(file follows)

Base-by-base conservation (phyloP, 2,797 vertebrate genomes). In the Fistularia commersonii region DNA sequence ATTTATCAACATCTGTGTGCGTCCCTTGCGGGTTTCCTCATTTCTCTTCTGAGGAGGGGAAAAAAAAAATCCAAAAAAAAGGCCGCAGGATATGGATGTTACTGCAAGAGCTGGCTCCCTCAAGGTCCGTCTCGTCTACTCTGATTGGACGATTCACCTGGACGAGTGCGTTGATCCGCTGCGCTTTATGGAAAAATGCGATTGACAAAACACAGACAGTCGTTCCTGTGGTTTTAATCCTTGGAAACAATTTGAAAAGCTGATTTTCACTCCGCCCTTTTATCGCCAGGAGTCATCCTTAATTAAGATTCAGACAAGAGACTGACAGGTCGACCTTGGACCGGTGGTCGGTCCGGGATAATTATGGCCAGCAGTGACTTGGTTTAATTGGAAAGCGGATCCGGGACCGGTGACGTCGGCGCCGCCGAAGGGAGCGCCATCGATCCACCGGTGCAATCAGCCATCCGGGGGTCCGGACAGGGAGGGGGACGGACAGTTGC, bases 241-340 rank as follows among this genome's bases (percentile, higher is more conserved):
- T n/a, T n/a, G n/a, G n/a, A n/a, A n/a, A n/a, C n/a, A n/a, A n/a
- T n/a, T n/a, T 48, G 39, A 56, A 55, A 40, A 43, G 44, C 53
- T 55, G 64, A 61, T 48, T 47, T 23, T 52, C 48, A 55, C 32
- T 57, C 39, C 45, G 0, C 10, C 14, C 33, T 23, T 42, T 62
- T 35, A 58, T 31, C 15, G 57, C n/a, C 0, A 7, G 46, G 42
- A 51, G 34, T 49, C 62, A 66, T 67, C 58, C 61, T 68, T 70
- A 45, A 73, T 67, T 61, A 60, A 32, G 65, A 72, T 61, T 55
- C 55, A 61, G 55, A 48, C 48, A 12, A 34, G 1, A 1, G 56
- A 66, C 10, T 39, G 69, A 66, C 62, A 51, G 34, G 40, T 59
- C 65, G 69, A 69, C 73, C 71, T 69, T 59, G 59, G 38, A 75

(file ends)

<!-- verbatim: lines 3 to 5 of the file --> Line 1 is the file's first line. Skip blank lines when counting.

- T n/a, T n/a, T 48, G 39, A 56, A 55, A 40, A 43, G 44, C 53
- T 55, G 64, A 61, T 48, T 47, T 23, T 52, C 48, A 55, C 32
- T 57, C 39, C 45, G 0, C 10, C 14, C 33, T 23, T 42, T 62